The Next Step Beyond NPS (Net Promoter Score)

A common metric leveraged in commercial diligence – NPS (Net Promoter Score) – is based on a single and simple question presented to users of a good or service: “On a score of 0 to 10, how likely is it that you would recommend [XYZ] to a friend or colleague?” The metric and the question are designed to measure current satisfaction, and the design logic of the question (and the associated measurement system) is to frame a hypothetical, knowing that it is natural human tendency to protect personal brand and reserve offering positive recommendation only in cases where satisfaction levels are unusually high. The hypothetical and the associated calculation are designed for a high bar (to test satisfaction levels).

In this piece, we focus on the importance of truly understanding a target company’s satisfaction, how to use NPS to measure going forward prospect (through thoughtful follow-up questions that I use), and what it means for a potential investment and your post-acquisition value generation plans.

Too often, the satisfaction and loyalty discussion included in CIMs and sell-side diligence starts and ends with NPS and misses a significant opportunity to (very efficiently) get more from the measure and associated themes – by adding a few additional follow-on questions, diligence can get substantially further with more valuable insights.

I recommend adding the following loyalty and price-value questions (and analytics):

1. The Loyalty/Stickiness Follow-on Question: “How likely are you to switch away from [XYZ] product or service in the next year?” Measuring the likelihood of switching is important in any strategy or diligence engagement, but juxtaposing the likelihood of switching with a respondent’s NPS can create important insights.

  • High(er) NPS (relative to competition) combined with High likelihood to switch: This may suggest that while a product or service is highly regarded, there are equally well-regarded solutions on the market and the process of switching is not arduous enough to create stickiness; in these cases, there needs to be a viable route to taking share from competitors (who may have the same characteristic) while also creating “hooks” with our customers to convince them to stay put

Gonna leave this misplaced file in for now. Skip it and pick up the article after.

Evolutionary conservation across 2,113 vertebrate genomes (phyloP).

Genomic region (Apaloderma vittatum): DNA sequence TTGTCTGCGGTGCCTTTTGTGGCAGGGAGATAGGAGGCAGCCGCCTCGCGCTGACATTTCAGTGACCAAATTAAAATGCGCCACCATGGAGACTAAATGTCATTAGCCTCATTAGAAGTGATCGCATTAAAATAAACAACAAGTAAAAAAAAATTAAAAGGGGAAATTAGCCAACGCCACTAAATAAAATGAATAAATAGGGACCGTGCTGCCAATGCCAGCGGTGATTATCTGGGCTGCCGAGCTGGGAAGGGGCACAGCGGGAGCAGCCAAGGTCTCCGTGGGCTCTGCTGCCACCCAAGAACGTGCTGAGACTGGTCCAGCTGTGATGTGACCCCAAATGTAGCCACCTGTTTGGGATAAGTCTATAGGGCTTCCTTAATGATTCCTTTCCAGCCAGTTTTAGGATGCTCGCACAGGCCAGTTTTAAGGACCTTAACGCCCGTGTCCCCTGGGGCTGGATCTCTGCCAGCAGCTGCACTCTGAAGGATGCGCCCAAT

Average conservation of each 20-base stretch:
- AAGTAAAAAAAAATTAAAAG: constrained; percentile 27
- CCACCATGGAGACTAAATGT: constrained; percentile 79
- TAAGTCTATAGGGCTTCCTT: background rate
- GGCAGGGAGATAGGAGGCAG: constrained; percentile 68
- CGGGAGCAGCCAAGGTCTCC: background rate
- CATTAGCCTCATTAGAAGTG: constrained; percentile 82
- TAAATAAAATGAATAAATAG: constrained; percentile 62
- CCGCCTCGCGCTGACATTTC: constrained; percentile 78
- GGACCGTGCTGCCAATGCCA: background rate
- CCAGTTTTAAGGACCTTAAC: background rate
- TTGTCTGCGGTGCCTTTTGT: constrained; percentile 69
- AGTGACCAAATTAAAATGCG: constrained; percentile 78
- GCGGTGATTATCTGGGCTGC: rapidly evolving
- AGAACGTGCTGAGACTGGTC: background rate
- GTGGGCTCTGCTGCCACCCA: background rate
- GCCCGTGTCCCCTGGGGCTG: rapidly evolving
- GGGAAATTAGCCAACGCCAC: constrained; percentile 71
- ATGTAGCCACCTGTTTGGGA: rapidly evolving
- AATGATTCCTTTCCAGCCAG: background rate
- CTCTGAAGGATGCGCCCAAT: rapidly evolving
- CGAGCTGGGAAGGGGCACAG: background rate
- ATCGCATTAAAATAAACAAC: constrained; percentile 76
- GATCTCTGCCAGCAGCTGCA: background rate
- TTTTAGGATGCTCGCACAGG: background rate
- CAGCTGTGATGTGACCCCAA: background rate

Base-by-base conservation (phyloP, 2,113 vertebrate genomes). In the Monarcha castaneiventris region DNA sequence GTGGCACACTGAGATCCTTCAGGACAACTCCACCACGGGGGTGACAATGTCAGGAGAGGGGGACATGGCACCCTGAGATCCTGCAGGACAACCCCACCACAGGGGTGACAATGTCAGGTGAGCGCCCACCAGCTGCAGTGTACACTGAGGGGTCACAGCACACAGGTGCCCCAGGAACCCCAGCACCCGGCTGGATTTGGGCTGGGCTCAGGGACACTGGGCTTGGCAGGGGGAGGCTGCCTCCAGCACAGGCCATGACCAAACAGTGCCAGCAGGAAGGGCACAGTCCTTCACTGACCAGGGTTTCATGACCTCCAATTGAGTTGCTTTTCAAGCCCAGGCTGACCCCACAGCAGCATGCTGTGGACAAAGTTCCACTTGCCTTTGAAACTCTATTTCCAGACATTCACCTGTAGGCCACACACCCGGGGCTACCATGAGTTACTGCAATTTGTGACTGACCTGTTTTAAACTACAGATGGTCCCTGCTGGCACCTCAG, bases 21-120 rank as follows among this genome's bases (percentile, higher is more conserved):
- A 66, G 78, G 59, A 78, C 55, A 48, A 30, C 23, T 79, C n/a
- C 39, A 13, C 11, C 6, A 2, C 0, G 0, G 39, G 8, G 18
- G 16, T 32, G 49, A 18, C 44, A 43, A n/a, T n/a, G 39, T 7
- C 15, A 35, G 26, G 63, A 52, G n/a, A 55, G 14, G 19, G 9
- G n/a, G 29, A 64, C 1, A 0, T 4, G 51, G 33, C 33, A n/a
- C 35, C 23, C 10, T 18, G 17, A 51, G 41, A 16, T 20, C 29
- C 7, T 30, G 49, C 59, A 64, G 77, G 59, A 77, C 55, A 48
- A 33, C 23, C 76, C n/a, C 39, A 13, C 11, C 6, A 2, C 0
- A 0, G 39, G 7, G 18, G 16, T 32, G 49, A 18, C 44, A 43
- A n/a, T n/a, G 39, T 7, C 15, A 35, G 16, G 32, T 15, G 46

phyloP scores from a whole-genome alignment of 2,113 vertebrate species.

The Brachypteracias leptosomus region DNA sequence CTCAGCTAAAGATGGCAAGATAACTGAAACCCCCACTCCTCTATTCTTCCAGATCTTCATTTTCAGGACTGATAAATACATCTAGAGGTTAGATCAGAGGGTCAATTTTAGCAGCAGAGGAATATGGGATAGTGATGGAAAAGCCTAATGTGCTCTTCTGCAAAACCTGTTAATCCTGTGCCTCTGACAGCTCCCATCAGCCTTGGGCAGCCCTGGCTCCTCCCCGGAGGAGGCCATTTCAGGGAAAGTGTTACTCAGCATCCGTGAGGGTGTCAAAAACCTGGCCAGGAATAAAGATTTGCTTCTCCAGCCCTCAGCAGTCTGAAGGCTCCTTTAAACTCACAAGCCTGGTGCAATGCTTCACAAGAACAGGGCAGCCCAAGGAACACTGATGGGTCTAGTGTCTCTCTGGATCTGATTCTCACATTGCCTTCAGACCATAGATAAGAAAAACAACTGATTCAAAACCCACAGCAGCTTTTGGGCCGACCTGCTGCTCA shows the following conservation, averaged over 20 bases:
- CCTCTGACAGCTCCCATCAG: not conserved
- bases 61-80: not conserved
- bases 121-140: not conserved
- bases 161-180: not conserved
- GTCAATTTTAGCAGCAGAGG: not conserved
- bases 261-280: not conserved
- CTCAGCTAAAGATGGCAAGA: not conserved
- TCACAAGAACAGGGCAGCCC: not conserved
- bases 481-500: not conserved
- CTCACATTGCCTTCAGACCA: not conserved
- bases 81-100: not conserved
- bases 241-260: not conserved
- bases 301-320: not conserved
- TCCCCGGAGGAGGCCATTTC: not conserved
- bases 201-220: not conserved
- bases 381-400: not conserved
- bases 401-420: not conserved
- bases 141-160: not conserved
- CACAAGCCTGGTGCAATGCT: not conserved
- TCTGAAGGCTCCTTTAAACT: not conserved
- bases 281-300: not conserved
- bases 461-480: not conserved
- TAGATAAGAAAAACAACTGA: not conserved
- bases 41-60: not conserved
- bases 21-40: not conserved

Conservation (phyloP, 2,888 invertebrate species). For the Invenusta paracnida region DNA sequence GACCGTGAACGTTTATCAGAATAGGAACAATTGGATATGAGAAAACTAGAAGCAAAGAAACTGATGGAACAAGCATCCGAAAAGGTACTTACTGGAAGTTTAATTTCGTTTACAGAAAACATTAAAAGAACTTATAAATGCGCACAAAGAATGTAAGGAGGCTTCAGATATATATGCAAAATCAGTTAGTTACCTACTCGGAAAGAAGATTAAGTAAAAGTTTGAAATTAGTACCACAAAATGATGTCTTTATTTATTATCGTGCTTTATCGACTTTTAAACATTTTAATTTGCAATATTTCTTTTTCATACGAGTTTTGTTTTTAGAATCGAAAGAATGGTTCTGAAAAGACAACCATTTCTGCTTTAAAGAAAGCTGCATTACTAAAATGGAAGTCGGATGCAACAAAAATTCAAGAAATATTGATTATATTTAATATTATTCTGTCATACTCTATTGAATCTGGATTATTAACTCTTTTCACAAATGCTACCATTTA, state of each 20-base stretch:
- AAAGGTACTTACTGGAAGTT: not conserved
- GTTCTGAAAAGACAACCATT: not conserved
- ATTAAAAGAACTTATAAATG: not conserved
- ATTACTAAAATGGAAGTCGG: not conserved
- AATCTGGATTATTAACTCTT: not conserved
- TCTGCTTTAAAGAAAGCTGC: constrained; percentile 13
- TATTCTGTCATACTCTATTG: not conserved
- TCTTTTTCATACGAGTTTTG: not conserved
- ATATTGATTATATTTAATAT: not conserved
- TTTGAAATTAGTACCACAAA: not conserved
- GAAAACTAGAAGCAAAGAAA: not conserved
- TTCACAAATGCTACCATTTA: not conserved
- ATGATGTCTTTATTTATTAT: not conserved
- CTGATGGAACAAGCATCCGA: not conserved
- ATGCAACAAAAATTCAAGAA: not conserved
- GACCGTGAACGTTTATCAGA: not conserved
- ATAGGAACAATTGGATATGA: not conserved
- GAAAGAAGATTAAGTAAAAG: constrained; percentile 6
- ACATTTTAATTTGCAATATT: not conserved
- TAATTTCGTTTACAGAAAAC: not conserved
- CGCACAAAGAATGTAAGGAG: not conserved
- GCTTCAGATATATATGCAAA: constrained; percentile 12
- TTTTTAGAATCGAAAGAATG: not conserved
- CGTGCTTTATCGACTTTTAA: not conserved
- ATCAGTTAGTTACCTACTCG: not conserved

• As an example: I absolutely LOVE Spotify. It’s a 10 on the NPS scale for me. But if a competitor came around at a lower price point, with the simple ability to transfer my playlists? Sorry Spotify, but I’m out the door (even though my Wrapped suggests I’m in the 99th percentile for time spent listening)

  • Low(er) NPS combined with Low likelihood to switch: If you only look at the NPS score in this case, this business may look like a dud. However, when comparing NPS with switching behavior, the greater insight is that despite low satisfaction, switching is rare – suggesting a lack of viable alternatives, a very painful switching process, and/or a very painful problem that the product is addressing (and therefore any gain is a valuable win)

  • High(er) NPS combined with Low likelihood to switch: This begs the question: can you deposit a high NPS score at the bank? Not yet. Which begs a second question: is pricing where it should be? They’ve earned a great reputation, it’s less likely that customers are going anywhere (but be forewarned, segmentation and creating price point options are very likely needed before taking action), and its potentially time to understand if there is room to increase pricing

  • Low(er) NPS combined with High likelihood to switch: Sometimes, discretion is the better part of valor. Unless there are concrete steps that can be taken rapidly to right the ship, these are businesses worth steering away from. The combination of a wave of switching plus a lackluster NPS suggest the business you’re looking at may not be worth the risk

2. The Price-Value Follow-on: “Given your experience, with X, how reasonable do you think [XYZ] product or service’s pricing is?” As noted above: you can’t deposit a high NPS at the bank. Measuring satisfaction with current pricing and comparing it to NPS can reveal businesses where price (and how much) increases might be most well received. Furthermore, assessing NPS and price satisfaction in a simple 2x2 can help illustrate next steps for a value generation plan post-acquisition:


I would love to have ongoing conversation about how to better put NPS to use, – given its popularity, so please share back any ideas, frustrations, or questions.

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